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postgraduate thesis: Decoding the hidden A-gender: the gender factor in Cantonese utterance-final particles

TitleDecoding the hidden A-gender: the gender factor in Cantonese utterance-final particles
Authors
Issue Date2012
PublisherThe University of Hong Kong (Pokfulam, Hong Kong)
Citation
Tam, W. A. [譚韻芳]. (2012). Decoding the hidden A-gender : the gender factor in Cantonese utterance-final particles. (Thesis). University of Hong Kong, Pokfulam, Hong Kong SAR. Retrieved from http://dx.doi.org/10.5353/th_b4839501
AbstractThis research targets the gender differences in the use of utterance-final particles in Cantonese with respect to the act of sajiao (撒嬌) under the speech act framework proposed by J. L. Austin. Sajiao is defined as the adorable petulance of a spoiled child or young woman who seeks material or immaterial benefits from an unwilling listener. It is hypothesized in this study that the use of utterance-final particles is not generally gender-linked. It is further suggested that some of the utterance-final particles are loaded with gender features which could feminize the utterances, thus performing the act of sajiao. This research has identified five utterance-final particles, including a newly emerged particle that has never been examined in the previous literature, which are believed to be gender-linked, namely 添 “tim1”, LU “lu3”, 噃 “bo3”, 喇喎 “laa3wo3” and 咖呵 “gaa3ho2”, and it has also analyzed meanings that are denoted by these five particles and the two genders’ usage of them. The investigator proposed that the first three particles could help soften the tone of an utterance, while at the same time, they add cuteness, so that the speakers present a more amiable impression of themselves, and thus could help them please or flatter the opposite sex. The two utterance-final particle clusters 喇喎 “laa3wo3” and 咖呵 “gaa3ho2”, on the other hand, are related to implicit demands. By skillfully employing these seemingly softer particles, female speakers could make the men who are appeared to be stronger to yield and satisfy their demands without creating any hard feelings.
DegreeMaster of Arts
SubjectCantonese dialects - Particles - Sex differences.
Dept/ProgramLinguistics

 

DC FieldValueLanguage
dc.contributor.authorTam, Wan-fong, Amy.-
dc.contributor.author譚韻芳.-
dc.date.issued2012-
dc.identifier.citationTam, W. A. [譚韻芳]. (2012). Decoding the hidden A-gender : the gender factor in Cantonese utterance-final particles. (Thesis). University of Hong Kong, Pokfulam, Hong Kong SAR. Retrieved from http://dx.doi.org/10.5353/th_b4839501-
dc.description.abstractThis research targets the gender differences in the use of utterance-final particles in Cantonese with respect to the act of sajiao (撒嬌) under the speech act framework proposed by J. L. Austin. Sajiao is defined as the adorable petulance of a spoiled child or young woman who seeks material or immaterial benefits from an unwilling listener. It is hypothesized in this study that the use of utterance-final particles is not generally gender-linked. It is further suggested that some of the utterance-final particles are loaded with gender features which could feminize the utterances, thus performing the act of sajiao. This research has identified five utterance-final particles, including a newly emerged particle that has never been examined in the previous literature, which are believed to be gender-linked, namely 添 “tim1”, LU “lu3”, 噃 “bo3”, 喇喎 “laa3wo3” and 咖呵 “gaa3ho2”, and it has also analyzed meanings that are denoted by these five particles and the two genders’ usage of them. The investigator proposed that the first three particles could help soften the tone of an utterance, while at the same time, they add cuteness, so that the speakers present a more amiable impression of themselves, and thus could help them please or flatter the opposite sex. The two utterance-final particle clusters 喇喎 “laa3wo3” and 咖呵 “gaa3ho2”, on the other hand, are related to implicit demands. By skillfully employing these seemingly softer particles, female speakers could make the men who are appeared to be stronger to yield and satisfy their demands without creating any hard feelings.-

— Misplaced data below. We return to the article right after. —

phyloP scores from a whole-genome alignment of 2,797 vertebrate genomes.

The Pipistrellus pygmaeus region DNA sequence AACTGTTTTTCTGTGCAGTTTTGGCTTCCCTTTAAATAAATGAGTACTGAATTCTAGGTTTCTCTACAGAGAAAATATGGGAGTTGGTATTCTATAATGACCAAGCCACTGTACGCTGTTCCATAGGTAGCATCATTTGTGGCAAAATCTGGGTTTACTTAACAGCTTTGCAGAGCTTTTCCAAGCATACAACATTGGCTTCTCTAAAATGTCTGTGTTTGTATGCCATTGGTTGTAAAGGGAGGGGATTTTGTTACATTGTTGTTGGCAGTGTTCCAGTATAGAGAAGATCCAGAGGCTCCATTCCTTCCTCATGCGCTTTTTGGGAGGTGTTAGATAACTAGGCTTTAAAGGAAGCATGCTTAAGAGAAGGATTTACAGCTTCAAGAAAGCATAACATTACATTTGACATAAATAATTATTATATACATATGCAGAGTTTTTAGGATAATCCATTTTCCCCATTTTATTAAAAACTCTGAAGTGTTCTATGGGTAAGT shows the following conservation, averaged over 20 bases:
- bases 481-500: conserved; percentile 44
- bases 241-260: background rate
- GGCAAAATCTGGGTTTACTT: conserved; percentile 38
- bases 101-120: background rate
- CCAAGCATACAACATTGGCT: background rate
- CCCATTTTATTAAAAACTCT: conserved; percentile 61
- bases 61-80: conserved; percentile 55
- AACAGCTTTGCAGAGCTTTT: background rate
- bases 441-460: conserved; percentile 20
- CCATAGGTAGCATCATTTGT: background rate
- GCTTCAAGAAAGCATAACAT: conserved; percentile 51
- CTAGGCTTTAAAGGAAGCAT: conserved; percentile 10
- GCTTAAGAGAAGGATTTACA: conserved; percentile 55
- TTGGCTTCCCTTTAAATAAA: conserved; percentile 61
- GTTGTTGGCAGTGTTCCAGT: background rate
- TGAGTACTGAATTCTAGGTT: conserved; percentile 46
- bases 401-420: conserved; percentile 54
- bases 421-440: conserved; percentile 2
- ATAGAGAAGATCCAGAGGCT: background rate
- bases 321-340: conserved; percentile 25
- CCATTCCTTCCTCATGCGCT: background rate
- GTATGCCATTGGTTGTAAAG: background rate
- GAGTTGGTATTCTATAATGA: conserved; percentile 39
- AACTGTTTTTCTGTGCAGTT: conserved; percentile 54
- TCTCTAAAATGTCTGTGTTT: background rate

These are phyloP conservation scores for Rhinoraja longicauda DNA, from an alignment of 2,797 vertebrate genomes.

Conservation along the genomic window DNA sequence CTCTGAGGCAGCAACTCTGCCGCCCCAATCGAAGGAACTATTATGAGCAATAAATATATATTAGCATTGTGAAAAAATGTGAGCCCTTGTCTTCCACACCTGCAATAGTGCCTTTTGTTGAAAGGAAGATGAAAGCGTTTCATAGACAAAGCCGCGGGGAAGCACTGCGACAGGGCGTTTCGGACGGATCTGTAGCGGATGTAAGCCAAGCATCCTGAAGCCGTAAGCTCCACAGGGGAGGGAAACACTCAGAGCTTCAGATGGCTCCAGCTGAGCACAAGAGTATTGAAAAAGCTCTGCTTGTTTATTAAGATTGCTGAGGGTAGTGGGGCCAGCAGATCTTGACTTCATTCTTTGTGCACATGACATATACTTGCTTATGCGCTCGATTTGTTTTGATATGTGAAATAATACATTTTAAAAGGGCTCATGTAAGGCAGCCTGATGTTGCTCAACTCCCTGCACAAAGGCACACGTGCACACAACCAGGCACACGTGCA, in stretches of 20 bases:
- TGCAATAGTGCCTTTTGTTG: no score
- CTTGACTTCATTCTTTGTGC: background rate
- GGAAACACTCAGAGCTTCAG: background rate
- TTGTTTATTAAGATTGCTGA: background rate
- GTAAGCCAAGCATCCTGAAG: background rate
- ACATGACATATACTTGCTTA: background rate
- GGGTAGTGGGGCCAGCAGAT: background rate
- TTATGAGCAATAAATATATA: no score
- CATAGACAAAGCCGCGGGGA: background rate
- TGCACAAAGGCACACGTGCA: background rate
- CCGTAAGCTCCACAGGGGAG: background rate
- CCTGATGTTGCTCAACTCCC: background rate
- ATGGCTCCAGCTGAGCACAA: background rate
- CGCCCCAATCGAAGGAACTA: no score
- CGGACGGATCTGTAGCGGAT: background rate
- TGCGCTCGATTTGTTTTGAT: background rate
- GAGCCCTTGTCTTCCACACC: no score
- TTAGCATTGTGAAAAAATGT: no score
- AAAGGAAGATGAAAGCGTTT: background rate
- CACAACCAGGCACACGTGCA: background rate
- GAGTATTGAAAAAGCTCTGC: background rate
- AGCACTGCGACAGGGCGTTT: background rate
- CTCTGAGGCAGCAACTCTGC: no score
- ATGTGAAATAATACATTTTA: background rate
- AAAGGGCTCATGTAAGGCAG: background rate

dc.languageeng-
dc.publisherThe University of Hong Kong (Pokfulam, Hong Kong)-
dc.relation.ispartofHKU Theses Online (HKUTO)-
dc.rightsThe author retains all proprietary rights, (such as patent rights) and the right to use in future works.-
dc.rightsCreative Commons: Attribution 3.0 Hong Kong License-
dc.source.urihttp://hub.hku.hk/bib/B48395018-
dc.subject.lcshCantonese dialects - Particles - Sex differences.-
dc.titleDecoding the hidden A-gender: the gender factor in Cantonese utterance-final particles-
dc.typePG_Thesis-
dc.identifier.hkulb4839501-
dc.description.thesisnameMaster of Arts-
dc.description.thesislevelMaster-
dc.description.thesisdisciplineLinguistics-
dc.description.naturepublished_or_final_version-
dc.identifier.doi10.5353/th_b4839501-
dc.date.hkucongregation2012-

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